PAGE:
• The current policy forces parents to record in secret (which is legal) instead of working together with the school. Parents want to be transparent.

Where can I find my school district's recording policy?

Every school district's website is different but they should all have the school board's policies. Go to the information related to your district's Board of Education or School Board. In this section, there should be a link to the policies. Some policies are numbered and some have letters. The recording policy should be section KKB or 2420. If it is not here, you might have to do a search for the district's recording policy.

Why should school districts want to record meetings?

Here are a few reasons why a school district would benefit from a policy which allows recording.

  • School faculty who are absent the day of the meeting can listen to the recording to hear what was discussed and decided.

  • New school faculty or current faculty who are assigned a new student would be able to learn more about the student's education program.

  • School staff and parents are more likely to be polite and cordial when they know they are being recorded. There is less stress for teachers and parents when everyone communicates in a kinder manner.

  • It helps with dispute resolution. There would be a record. There wouldn't be questions about notes or what was supposed to go in the IEP or 504 document because there would be a recording to settle the disputes.

  • It would protect school staff in the event of a due process or a  child complaint hearing. Currently, parents are secretly recording and the school doesn't have a transcript. Parents do have a transcript.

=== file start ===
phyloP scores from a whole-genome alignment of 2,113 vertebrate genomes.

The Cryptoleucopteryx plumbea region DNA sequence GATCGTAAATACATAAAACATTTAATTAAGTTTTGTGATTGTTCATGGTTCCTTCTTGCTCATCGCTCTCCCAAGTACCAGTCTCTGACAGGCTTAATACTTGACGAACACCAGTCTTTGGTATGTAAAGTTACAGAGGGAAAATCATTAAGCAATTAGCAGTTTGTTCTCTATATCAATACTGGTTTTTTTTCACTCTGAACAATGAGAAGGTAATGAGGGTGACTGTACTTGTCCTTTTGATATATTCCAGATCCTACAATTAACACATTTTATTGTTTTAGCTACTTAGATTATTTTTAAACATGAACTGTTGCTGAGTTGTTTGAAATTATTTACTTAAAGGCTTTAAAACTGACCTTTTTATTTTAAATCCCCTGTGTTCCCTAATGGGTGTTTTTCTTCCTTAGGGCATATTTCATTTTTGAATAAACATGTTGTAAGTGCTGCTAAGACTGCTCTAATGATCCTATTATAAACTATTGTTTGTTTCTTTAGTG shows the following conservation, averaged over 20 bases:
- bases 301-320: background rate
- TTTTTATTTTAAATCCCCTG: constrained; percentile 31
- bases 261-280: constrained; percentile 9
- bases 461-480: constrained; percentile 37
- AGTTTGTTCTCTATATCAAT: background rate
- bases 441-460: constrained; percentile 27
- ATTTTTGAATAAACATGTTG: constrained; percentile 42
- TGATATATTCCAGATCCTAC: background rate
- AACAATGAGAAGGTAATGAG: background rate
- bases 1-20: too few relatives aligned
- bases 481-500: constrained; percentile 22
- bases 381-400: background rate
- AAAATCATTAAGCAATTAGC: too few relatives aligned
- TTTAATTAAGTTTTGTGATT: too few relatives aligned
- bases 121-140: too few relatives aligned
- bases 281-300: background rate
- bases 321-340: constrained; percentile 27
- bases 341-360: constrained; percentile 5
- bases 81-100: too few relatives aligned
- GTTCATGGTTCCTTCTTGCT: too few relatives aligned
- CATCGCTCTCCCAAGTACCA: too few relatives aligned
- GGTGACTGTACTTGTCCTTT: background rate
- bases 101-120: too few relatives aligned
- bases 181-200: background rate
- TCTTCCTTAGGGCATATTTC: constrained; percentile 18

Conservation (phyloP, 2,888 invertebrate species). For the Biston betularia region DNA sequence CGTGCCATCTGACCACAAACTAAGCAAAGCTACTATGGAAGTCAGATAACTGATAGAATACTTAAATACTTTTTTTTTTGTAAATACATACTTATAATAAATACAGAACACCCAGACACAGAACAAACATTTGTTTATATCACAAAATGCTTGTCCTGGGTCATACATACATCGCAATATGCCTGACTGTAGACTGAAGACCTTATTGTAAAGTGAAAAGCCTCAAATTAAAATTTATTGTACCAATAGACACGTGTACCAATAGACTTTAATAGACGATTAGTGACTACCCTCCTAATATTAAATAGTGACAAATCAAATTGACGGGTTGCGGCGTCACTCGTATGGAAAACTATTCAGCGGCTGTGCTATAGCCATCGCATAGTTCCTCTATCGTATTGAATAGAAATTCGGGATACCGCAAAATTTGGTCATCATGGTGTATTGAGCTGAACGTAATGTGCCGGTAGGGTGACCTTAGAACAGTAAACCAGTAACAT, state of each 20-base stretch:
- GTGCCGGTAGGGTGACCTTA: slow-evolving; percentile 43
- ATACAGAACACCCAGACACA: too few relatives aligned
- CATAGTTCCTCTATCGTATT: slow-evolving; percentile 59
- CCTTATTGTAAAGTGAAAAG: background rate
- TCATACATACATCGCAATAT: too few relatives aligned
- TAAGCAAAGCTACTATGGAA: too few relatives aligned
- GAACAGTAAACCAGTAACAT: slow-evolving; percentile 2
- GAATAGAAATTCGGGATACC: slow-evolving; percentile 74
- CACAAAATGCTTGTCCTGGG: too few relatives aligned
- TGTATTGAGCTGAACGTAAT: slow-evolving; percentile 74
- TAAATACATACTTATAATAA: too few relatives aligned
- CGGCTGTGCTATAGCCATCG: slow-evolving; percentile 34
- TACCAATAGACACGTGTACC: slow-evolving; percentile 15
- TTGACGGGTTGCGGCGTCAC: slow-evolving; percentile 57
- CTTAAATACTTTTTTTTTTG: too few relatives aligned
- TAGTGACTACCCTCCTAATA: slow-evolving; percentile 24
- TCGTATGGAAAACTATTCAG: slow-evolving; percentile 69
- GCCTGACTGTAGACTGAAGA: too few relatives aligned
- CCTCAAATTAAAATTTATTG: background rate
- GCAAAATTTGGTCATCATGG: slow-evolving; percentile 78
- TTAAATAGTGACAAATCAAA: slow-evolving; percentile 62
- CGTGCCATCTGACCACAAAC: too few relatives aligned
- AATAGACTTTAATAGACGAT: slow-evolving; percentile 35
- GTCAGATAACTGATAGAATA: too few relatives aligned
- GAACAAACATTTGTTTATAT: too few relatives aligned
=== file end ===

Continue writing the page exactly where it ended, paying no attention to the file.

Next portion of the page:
• It would encourage school staff and parents to actively listen to each other without being concerned about taking detailed notes.

  • Teachers can use the recording to draft their reports. It would allow for more accuracy in the actual report.


Recording Policies in Other States
IDEA, federal special education law, leaves recording to the determination of states. MO's Department of Elementary and Secondary Education (DESE) is silent on this issue. As previously mentioned, the state of Missouri allows for only one party in a conversation to know that it is being recorded to be legal (Mo. Rev. Stat. § 542.402(2)(3)). 


In 1982 Michigan's attorney general gave an opinion on the recording policy related to IEPs and 504s. Unlike Missouri, Michigan is a two-party consent state, meaning both parties have to agree to a recording for it to be legal. He stated that parents and guardians do have a right to record their students' IEP and 504 meetings even if the school does not want meetings recorded. Based on policy letters written by the US Dept. or Education, the attorney general stated, "Clearly the IEPC (IEP committee) meeting at the option of either the parent or officials of the school district. If the parents desire to tape the IEPC meeting, the school district lacks any lawful authority to refuse to proceed with the IEPC on the grounds that such meeting is being recorded by the parents." While this opinion is dated, we think it is even more applicable today where most people carry phones with recording capabilities than it was almost 40 years ago with bulky tape recorders.